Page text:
“I highly recommend you get it out and buy food, medicine, fuel. And some cash,” Rhodes messaged at 9:34 pm on the night of January 6 as he was fleeing from perceived federal authorities from D.C. “Keep our kids safe. I have no idea what will happen. I hope Trump acts now. But regardless it will be dangerous and uncertain. I love our kids so much and miss them. Tell them that please. Be safe and keep safe”
Adams shares six children with Rhodes and separated from him in 2018. She is in the midst of an acrimonious divorce with the Oath keepers leader.
“So having spent decades reading tiny little clues and changes in Stewart's mood as a form of self defense, this email made me nervous,” recalled Adams. “Of course talking about food and medicine was weird but not unlike him. What struck me as nervous breakdown mode was that he used the ‘please’, and…also he said ‘our’ kids, something he would do if he was feeling desperate as a way of trying to show that we have a connection. I think most people would think I was crazy pointing out something so small but as a person who studies human weirdness maybe you kind of know what I mean here.”
In Alabama, Rhodes urged James to change his physical identity, purchase untraceable ‘burner’ phones, and gather up all his weapons and any others he could muster, including those from other southeast state members under his charge, and bring them to Texas.
Rhodes warned that a ‘civil war’ had begun, and wanted to gather his troops and muster as many weapons in Texas.
Alabama Oath keeper Mark Grods declined, as did Florida Oath keepers chapter head Kelly Meggs.
But Joshua James headed to the suburbs of Dallas where Rhodes had couch surfed with several Oath keepers and affiliates before and after January 6.
In the 10 days after January 6, Rhodes bought $20,000 worth of more guns and military kit and summoned other Oath keepers to Texas, convinced that a civil war had begun, the federal government were going to swoop in and arrest him, and insisted that he would not be taken alive.
In Texas, while acting as Rhodes lieutenant and bodyguard, James accompanied Rhodes on a gun buying spree. On January 10 he spent, “$6,000 on sights, bipods, a scope, mounts, backpacks, a gun grip, a magazine pouch, and other related items,” according to prosecutors. The next day he spent $1,500 “on scopes, magazines, and other items” and the following day, January 12, paid for “$7,000 on hundreds of rounds of ammunition, duffel bags, magazines, rifle scopes, a scope mount, a gun light, and other items.” In the following two days, Rhodes bought an additional $3,000 of “firearms parts, mounts, magazines, a scope leveler, targets, ammunition, a gun case, holsters, and gun-maintenance equipment, among other items.”
“When we got back to Texas, Stewart became very paranoid. That is when he started talking all this ‘civil war’ stuff and he wouldn’t be captured alive” recalled Kellye Sorelle who was with Rhodes and other Oath keepers in the suburbs of Dallas during that time.
“Stewart was living out of the trunk his car. He was having PTSD. So was Joshua James for that matter,” she said.
In Texas, Rhodes insisted that all cell phones be turned off and removed from the room before discussing events related to January 6.
Stewart Rhodes was having a mental health breakdown.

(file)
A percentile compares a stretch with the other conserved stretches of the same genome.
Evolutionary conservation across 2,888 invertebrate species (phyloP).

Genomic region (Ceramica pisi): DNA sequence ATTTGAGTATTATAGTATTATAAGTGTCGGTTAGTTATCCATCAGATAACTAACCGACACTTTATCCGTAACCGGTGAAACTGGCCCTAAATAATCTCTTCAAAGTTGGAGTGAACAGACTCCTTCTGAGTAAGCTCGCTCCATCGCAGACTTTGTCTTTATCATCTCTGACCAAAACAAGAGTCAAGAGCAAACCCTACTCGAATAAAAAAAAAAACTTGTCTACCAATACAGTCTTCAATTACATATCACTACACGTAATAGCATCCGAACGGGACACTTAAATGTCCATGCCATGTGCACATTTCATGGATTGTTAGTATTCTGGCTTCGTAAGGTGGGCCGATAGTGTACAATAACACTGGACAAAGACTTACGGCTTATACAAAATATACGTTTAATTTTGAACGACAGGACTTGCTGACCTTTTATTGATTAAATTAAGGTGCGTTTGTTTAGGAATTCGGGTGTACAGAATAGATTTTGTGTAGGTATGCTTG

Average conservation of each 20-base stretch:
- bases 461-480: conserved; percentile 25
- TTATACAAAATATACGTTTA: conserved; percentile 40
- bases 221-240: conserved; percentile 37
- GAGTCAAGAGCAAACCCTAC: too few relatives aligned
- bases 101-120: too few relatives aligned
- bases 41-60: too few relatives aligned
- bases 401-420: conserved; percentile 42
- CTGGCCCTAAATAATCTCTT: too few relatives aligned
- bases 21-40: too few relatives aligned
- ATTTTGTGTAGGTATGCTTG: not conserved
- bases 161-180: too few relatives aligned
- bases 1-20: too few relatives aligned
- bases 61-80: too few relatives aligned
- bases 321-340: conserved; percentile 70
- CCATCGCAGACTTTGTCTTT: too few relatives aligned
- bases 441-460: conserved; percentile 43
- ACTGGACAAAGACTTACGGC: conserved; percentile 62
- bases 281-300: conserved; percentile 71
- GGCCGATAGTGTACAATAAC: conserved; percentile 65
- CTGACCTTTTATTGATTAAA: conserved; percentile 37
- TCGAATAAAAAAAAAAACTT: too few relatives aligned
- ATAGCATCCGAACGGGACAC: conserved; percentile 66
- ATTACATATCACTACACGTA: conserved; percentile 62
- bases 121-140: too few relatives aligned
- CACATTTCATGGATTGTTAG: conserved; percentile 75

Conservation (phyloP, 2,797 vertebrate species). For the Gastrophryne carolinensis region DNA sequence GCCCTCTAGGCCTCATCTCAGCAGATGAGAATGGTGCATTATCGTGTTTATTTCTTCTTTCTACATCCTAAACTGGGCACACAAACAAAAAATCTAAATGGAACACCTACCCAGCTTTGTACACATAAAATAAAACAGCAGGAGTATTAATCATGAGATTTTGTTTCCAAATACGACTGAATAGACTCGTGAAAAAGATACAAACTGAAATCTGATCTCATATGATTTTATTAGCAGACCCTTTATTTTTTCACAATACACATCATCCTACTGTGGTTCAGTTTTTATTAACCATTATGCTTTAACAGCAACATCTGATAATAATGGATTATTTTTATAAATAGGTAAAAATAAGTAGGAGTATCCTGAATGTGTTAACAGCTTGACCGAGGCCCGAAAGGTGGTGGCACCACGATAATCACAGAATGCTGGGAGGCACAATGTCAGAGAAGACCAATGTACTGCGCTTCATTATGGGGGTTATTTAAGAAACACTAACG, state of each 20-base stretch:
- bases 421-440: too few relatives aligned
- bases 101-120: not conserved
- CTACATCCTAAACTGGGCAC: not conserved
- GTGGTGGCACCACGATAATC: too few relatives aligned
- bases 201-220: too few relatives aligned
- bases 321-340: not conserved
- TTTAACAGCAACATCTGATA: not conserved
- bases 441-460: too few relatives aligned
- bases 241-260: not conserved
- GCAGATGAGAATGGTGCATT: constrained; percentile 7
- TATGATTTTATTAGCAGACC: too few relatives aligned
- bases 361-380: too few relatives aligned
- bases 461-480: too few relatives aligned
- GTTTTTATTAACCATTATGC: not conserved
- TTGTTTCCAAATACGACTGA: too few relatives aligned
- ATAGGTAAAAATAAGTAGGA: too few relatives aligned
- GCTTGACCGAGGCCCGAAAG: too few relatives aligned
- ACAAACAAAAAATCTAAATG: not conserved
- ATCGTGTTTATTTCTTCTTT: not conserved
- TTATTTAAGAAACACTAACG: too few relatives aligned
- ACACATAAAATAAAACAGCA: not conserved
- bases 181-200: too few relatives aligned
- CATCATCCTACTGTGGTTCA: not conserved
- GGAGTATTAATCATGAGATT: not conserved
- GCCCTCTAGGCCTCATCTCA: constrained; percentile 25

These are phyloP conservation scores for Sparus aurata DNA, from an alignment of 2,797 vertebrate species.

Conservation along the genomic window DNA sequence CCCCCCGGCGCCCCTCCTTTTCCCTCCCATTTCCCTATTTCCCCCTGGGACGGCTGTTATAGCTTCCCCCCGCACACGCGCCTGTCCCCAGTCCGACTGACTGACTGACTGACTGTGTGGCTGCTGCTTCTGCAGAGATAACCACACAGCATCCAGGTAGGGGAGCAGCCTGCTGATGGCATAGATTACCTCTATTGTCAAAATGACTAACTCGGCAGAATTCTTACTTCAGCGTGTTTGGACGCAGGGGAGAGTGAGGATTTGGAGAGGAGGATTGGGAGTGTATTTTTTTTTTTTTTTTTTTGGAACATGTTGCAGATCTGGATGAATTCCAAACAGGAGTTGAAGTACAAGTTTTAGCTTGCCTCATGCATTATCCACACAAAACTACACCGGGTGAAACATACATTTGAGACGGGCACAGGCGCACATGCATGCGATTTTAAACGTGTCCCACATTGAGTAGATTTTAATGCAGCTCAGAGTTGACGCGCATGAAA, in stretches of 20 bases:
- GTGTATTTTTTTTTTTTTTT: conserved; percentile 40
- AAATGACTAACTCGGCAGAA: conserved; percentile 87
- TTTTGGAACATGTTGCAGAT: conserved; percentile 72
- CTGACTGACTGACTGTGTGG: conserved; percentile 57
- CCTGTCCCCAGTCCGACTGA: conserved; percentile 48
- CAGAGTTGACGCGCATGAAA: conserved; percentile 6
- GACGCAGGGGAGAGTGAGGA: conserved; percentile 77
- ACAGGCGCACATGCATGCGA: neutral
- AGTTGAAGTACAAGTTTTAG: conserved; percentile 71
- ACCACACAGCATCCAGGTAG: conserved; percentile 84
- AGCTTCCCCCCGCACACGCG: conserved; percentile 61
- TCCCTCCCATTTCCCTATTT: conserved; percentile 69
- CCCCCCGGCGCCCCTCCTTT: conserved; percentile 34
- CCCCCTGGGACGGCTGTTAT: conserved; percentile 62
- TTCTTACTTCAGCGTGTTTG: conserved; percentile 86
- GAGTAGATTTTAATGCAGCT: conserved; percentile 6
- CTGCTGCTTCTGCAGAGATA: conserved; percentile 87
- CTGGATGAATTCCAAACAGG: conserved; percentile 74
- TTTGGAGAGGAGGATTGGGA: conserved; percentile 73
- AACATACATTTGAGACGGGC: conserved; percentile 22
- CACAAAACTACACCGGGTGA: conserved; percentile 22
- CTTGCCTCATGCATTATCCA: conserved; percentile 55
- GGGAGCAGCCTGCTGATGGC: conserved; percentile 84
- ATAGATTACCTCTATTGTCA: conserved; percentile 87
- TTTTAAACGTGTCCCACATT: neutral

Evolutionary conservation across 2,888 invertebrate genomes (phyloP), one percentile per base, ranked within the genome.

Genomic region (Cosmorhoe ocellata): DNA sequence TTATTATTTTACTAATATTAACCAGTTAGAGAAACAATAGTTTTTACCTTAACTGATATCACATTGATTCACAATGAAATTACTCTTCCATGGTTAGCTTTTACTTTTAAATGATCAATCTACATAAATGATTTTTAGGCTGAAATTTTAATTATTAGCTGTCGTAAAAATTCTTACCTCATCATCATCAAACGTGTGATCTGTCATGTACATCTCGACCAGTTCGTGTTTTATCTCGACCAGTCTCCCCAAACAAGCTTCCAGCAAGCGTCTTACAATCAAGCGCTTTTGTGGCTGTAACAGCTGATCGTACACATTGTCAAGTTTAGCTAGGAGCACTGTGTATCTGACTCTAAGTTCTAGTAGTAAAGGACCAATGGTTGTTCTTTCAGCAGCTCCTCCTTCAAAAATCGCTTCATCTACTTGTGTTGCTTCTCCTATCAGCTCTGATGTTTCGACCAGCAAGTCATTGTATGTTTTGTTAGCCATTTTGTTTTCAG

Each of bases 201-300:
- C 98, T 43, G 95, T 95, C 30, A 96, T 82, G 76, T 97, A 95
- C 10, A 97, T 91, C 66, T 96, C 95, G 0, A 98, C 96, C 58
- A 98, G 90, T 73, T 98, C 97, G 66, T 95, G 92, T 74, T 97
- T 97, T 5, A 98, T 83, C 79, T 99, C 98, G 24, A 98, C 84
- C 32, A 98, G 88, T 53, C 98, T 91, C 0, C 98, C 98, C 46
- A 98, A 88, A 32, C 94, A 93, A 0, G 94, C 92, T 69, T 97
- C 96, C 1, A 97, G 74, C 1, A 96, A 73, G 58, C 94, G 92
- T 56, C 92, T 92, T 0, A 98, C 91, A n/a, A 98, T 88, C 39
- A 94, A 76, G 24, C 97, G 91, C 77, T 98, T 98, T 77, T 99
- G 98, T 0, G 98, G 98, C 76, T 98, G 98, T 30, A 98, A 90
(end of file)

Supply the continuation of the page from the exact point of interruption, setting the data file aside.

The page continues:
“That is not an exaggeration,” said SoRelle. “He was scared.”
Rhodes vowed he wouldn’t be taken alive.
Joshua James approached SoRelle and said “I am really worried about Stewart. He is losing it, talking about how this is all about to go full blown World War Three.”
According to another Oath keepers leader who was on the ground in D.C., Rhodes called him in the days after January 6 to warn him that the federal government was about to launch a surface to air missile targeting his home located in a major metropolitan American city. “Yeah, that was very weird. Really. WTF?” said the Oath keeper, who requested anonymity, in an interview.
"He lived in fear of 'the feds' coming for him,” said his wife, Tasha Adams, in a 2022 interview, referring to secret tunnels he built on their Montana property. “He had long tunnels in the ground at one point. He would never drive anywhere without an AK on his lap. He was paranoid of everything. Not just law enforcement. He was fearful of weather, break-ins, animals.”
“It might sound crazy, but he did stuff like this fairly regularly,” Adams recalled. “Digging tunnels, switching cars, ditching phones, only having meeting in the woods under trees so satellites couldn't read their lips.”
Rhodes built escape tunnels on his Montana property in the event of a government raid to arrest him, according to Adams.
“He rented a backhoe, enlisted a rotating cast of what the kids called yard people (random oath keepers who stayed for a while) and dug from the house to the cover of trees. The plan was to have them go out to a creek to shake scent and then an escape car would be on a forest service road pointed to Idaho.”
“He blew through people fast fast enough that they thought they were seeing a sudden breakdown,” she said in an April interview. “I just saw a ‘here he goes again’ moment.”
“Stewart owns nothing,” Adams said. “No house. No car. No assets—except his gun collection,” said Adams.
The tens of thousands of dollars in donations to the Oath keepers, all controlled by Rhodes, were mostly spent on weapons, according to Adams.
On January 8, Rhodes, through Sorelle, instructed Oath keepers who were in D.C. January 6 to delete all their encrypted messages.
SoRelle contends the message has been taken out of context by prosecutors. “It wasn’t go delete their stuff or destroy your phones,” she said. “It was ‘quit talking to each other, stop creating witnesses, stop confessing stuff. Preserve your rights,’” she said. ‘Call me and I will explain your rights.’”